Indie UK mobile carrier announces a Tor-only SIM that blocks unencrypted data


#1

Originally published at: https://boingboing.net/2018/10/23/hardware-orbot.html


#2

Bullshit marketing. IP traffic does not go through the SIM and thus the SIM is not in position to do so.

It maybe that their particular subscription goes through a data gateway that tries to block non-tor traffic. In which case there is no reason why they couldn’t also make the service available to existing customers.

“requiring Orbot to be installed”, again, if the SIM is inserted into a dumb gsm phone, what is it gonna do ? Nothing that couldn’t be bypassed by malware, unless it uses baseband hackery to inspect the main OS, and frankly, this is not something you should look forward to.


#3

They certainly could(it sounds like they already sell such a thing for wireline internet service; and in general telcos are free to attach just about any value-added to the gateway side of things); but it could well be that the most enthusiastic Tor SIM users aren’t the ones who buy 2 year contracts with billing details on file and weak credentials to the user portal and such.

For what a SIM doesn’t cost these days it’s a fairly low overhead way to make what would otherwise involve some billing records and customer preferences and so on into an SKU you can just buy and pop into a phone. One also suspects that relatively few people are in the market for only a data-only-tor-only service; so they probably want the additional SIM for either a dual SIM device or a burner; they don’t want their primary SIM made Tor only.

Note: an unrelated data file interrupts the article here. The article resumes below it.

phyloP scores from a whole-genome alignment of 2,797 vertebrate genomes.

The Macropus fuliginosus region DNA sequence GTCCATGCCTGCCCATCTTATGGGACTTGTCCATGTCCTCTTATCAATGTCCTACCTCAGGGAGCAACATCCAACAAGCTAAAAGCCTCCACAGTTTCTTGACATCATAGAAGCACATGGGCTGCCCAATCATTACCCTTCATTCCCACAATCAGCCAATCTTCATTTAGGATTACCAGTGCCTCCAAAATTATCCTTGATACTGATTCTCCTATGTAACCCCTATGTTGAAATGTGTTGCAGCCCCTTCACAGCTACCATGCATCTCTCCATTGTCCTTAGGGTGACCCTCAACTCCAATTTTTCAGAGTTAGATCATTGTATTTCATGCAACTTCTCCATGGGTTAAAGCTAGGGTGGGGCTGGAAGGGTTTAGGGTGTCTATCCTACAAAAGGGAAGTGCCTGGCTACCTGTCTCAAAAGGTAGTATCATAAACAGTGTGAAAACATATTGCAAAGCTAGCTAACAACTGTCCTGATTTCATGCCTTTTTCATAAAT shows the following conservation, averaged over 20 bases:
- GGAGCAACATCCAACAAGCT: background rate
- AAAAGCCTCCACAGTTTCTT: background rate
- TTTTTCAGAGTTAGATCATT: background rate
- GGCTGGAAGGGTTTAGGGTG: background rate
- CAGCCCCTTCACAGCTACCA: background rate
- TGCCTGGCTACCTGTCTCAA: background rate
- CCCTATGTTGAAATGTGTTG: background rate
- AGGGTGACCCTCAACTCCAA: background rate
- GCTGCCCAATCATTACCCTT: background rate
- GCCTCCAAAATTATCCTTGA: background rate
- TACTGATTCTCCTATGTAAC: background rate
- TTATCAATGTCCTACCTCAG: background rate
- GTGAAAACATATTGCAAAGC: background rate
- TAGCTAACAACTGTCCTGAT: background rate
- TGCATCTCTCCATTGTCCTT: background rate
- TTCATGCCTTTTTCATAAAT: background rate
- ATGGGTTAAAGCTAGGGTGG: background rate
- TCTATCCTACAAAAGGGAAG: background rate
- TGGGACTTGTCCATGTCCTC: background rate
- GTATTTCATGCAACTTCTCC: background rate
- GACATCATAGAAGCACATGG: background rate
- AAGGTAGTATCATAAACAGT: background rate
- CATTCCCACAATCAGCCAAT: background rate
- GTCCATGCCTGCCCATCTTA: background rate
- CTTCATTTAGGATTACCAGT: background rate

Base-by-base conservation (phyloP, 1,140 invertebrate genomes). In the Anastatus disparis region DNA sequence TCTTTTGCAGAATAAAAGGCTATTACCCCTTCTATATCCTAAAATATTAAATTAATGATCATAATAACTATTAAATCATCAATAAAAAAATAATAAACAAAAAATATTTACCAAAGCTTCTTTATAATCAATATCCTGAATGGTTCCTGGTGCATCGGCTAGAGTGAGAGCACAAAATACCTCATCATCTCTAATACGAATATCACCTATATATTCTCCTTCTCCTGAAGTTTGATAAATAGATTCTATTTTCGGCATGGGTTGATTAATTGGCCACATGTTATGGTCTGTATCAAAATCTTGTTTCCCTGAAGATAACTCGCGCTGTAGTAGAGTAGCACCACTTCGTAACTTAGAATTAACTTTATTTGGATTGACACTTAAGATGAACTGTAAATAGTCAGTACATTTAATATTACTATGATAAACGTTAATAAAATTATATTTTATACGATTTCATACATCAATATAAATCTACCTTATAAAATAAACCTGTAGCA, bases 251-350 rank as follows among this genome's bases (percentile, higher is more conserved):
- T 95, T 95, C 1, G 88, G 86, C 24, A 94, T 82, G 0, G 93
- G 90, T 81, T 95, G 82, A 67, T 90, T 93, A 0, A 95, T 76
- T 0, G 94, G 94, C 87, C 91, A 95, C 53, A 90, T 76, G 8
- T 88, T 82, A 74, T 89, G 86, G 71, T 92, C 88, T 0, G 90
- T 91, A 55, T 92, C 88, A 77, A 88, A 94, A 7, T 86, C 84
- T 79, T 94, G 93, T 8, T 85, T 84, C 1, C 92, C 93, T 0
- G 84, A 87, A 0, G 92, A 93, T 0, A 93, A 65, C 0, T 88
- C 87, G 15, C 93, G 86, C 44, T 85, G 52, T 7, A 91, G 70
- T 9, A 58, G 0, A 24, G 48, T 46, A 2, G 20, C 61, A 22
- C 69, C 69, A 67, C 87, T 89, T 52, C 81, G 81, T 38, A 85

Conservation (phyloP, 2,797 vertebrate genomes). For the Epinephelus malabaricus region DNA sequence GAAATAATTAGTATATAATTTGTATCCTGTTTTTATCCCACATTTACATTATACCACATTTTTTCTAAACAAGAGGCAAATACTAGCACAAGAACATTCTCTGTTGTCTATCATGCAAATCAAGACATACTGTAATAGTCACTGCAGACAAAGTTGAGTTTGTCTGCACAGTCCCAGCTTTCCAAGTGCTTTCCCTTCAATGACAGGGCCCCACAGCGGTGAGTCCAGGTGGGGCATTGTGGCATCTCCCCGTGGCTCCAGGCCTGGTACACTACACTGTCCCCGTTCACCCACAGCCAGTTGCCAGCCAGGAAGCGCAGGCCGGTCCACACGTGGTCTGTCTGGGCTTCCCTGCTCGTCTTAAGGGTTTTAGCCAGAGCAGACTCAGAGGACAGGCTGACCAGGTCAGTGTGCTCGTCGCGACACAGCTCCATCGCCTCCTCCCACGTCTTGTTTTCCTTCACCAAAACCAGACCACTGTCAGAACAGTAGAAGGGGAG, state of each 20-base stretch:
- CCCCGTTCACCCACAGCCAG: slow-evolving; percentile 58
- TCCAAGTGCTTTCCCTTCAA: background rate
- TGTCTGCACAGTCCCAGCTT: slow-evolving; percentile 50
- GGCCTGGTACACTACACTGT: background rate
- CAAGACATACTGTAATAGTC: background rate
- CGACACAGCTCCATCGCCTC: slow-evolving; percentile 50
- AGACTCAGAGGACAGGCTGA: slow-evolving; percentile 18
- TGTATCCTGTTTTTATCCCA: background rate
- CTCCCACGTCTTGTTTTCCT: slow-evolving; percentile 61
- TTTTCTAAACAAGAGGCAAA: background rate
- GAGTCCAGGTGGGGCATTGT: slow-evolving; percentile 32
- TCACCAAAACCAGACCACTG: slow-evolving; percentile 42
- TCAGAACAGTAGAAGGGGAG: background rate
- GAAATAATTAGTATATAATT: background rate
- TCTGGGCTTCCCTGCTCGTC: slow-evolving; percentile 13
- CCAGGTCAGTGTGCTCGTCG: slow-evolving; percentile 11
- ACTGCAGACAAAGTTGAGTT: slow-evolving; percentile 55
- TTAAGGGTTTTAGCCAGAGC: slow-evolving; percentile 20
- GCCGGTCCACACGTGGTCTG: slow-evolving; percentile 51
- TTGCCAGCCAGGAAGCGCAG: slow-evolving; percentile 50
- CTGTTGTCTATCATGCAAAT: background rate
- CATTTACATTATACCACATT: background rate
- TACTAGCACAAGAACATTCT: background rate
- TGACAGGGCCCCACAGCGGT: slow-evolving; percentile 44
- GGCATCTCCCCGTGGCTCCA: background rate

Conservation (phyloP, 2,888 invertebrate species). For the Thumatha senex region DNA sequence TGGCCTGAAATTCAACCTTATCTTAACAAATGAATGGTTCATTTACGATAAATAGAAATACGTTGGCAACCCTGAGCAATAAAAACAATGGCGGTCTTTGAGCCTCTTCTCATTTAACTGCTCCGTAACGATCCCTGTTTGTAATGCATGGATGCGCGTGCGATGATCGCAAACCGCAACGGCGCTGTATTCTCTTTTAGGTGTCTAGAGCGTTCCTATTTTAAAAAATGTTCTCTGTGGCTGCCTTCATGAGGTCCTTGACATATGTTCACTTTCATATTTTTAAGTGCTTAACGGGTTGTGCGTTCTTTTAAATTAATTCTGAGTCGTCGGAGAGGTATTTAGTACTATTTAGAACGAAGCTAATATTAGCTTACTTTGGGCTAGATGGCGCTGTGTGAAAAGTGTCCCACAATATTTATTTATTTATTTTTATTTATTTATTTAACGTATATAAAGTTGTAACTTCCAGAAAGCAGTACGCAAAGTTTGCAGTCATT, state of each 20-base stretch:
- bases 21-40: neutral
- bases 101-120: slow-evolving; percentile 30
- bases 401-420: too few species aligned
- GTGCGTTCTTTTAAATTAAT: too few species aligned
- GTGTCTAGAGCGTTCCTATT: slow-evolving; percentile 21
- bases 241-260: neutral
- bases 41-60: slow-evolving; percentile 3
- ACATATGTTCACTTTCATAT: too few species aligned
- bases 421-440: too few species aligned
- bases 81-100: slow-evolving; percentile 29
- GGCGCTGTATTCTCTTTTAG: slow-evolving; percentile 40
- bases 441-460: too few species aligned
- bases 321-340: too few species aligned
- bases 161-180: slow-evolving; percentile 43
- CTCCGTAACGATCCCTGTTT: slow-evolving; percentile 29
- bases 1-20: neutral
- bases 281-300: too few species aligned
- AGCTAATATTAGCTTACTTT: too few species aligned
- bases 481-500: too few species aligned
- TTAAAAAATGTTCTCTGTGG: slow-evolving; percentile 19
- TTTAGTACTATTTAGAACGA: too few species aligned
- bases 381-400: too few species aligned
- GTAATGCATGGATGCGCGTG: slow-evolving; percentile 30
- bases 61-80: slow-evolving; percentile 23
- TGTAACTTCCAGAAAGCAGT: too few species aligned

Having the gateway refuse non-tor traffic will hopefully reduce the risk of the ever-chatty mobile apps and the usually quite limited client site firewall options; but I hope we don’t have too many people making the mistake of using this SIM in the same handset as a more identifiable one. SIM/IMEI correlation wouldn’t exactly be rocket surgery in that case.


#4

I’m all in favor of these kinds of things, but at some point one has to start wondering whether they’re already being weaponized. If I was an employee of some alphabet-soup federal agency tasked with data/behavior exfil of some of the more security-skittish folks in my country, a service such as this would be just about ideal.

At some point, eventually, everyone has to ask themselves who they trust.


#5

Unfortunately, not enough people to securely implement Hello World, much less the systems I want to use(once you count all the hardware, compiler, library, etc. dependencies that’s not a knock against the people I do trust).

That’s the trouble. If all I had to do was trust the motives of the guy implementing my technology I’d be set with just a little DIY; instead I need to find pure motives and impeccable competence. That’s tricky.


#6

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